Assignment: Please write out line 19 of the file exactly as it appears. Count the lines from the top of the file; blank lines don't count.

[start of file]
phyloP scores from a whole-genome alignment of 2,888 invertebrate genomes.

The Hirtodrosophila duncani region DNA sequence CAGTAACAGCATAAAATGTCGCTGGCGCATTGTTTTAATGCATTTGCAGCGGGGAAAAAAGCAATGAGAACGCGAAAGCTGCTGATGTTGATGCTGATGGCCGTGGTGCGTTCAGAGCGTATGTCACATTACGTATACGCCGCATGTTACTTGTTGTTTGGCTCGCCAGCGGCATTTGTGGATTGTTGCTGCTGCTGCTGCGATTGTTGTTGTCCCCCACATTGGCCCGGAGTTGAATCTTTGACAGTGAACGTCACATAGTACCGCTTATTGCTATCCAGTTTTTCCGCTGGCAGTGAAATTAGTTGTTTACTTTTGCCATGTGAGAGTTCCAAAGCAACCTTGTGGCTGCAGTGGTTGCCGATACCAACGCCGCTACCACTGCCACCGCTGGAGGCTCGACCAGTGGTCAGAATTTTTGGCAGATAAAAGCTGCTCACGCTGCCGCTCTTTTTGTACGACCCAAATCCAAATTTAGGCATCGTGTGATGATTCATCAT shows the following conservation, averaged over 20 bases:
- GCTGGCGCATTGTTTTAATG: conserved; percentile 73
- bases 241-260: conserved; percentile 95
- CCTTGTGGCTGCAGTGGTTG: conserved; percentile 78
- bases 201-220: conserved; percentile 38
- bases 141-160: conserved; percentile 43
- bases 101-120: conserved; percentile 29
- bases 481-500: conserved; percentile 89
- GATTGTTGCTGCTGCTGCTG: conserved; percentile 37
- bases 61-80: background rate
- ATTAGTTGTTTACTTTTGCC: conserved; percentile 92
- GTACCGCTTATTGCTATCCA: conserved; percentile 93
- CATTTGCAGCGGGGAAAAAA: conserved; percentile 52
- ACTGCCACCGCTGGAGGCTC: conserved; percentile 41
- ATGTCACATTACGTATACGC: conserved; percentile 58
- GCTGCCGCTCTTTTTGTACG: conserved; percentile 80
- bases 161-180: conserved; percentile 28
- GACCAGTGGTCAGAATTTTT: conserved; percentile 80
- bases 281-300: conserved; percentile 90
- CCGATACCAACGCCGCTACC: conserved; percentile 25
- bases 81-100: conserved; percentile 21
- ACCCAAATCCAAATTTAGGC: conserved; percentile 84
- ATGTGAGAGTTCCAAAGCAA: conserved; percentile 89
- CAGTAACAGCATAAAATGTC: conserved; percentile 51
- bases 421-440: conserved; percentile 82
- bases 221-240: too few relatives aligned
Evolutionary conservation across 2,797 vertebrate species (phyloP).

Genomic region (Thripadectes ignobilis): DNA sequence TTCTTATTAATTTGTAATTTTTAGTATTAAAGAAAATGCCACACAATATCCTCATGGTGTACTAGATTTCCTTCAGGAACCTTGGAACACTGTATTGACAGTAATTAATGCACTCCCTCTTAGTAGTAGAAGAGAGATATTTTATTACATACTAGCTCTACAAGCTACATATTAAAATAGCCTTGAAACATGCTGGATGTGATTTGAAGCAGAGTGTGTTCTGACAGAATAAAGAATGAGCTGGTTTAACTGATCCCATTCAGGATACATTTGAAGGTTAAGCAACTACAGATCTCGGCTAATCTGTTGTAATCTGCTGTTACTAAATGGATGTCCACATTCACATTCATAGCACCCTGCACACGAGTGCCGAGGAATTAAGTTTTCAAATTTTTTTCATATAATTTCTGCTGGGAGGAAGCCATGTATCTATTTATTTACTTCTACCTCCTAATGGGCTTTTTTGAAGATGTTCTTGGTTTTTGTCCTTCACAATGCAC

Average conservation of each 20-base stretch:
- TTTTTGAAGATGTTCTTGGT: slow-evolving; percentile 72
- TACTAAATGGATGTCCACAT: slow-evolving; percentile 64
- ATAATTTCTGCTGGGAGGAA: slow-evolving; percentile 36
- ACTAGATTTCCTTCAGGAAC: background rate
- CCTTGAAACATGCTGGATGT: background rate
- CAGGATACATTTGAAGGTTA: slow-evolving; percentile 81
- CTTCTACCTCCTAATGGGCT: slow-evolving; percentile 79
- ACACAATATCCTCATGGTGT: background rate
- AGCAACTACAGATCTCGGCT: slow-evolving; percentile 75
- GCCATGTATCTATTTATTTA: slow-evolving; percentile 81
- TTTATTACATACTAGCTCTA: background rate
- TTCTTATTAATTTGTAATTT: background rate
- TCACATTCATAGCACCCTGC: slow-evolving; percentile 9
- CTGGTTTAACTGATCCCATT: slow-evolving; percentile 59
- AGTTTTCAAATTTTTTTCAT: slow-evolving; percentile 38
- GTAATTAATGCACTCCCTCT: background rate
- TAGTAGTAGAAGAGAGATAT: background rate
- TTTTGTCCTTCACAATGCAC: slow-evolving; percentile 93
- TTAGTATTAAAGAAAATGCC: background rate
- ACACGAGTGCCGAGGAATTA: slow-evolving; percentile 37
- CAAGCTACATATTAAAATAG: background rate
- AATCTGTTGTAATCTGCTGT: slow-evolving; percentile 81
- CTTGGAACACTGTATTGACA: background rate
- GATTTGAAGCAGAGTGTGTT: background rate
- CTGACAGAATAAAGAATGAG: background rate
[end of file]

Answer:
- GACCAGTGGTCAGAATTTTT: conserved; percentile 80